Cancer Research Progress
We have made remarkable advances in cancer prevention, detection, treatment, and survivorship since the National Cancer Act was signed into law in 1971. Though much remains to be accomplished, we see great promise, particularly in the sequencing of the human genome and subsequent developments in cancer treatment. Read on for information on advances in cancer research as well as a look at the future of cancer-related research.
Highlights of Advances Since 1971
Key advances in cancer research since the National Cancer Act of 1971
150 Years of Advances Against Cancer
Timeline of key discoveries, advances, and events in cancer research from 1863 to 2010
Cancer Site Snapshots
Brief fact sheets on each major cancer type, including recent advances
Recent Advances in Cancer Research in Detail
Stories about disease-specific and broad-based advances in cancer research fueled by NCI funding
Cancer Trends Progress Report: 2009/2010 Update
A report that summarizes our nation's progress in fighting cancer based on the Healthy People 2010 targets from the Department of Health and Human Services, including key measures of progress in prevention, early detection, diagnosis, treatment, life after cancer, and end of life.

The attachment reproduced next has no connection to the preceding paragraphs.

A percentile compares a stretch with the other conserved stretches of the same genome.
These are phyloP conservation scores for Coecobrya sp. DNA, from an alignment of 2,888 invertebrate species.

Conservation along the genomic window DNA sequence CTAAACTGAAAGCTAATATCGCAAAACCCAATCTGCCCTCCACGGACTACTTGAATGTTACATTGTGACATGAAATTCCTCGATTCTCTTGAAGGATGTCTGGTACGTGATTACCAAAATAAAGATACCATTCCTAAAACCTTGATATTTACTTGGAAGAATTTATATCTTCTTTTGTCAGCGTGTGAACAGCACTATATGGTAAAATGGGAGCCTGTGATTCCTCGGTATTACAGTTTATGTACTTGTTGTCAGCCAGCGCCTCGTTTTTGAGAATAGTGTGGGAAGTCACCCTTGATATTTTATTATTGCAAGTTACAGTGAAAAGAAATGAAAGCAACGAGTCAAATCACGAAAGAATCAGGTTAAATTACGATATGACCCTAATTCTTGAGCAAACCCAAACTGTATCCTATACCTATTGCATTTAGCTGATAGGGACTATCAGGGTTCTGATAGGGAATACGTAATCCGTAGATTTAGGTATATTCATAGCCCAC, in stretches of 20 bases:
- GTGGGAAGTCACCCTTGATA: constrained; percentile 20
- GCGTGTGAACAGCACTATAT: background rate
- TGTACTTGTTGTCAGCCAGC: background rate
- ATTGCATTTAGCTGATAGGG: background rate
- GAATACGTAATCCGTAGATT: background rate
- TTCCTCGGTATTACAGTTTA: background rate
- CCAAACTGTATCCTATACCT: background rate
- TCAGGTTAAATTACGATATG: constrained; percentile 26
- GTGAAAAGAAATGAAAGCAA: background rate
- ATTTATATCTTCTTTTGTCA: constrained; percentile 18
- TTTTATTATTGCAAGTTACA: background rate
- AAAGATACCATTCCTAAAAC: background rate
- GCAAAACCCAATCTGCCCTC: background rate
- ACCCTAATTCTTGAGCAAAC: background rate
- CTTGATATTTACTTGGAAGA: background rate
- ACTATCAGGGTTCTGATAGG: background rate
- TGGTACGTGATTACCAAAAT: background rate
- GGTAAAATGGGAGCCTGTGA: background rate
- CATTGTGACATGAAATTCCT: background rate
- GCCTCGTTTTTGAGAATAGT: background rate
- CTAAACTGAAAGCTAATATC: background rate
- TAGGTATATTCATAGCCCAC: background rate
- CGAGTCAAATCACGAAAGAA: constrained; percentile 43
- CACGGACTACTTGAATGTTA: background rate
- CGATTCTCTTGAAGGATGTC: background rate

Cancer Survivorship Highlights
Stories and research advances in cancer survivorship highlighted in the NCI Cancer Bulletin
Success Stories in Technology Transfer
Highlights of NCI's role in developing important drugs and technologies for patients
The Future of Cancer Research
NCI Therapeutics Platform
A new vision for advancing genetically informed cancer medicine
American Recovery and Reinvestment Act at NCI: Advancing Research
Learn how projects funded by NCI through the American Recovery and Reinvestment Act of 2009 are expected to advance cancer research.
Searching the Genome to Understand Cancer Disparities among Minority Populations
Mapping the genome has brought new insight into the causes and progression of diseases such as cancer, opening up new avenues of research to improve prevention, diagnosis, and treatment. However, the human genome has yet to shed light into why some minority populations experience disproportionately high rates of common cancers.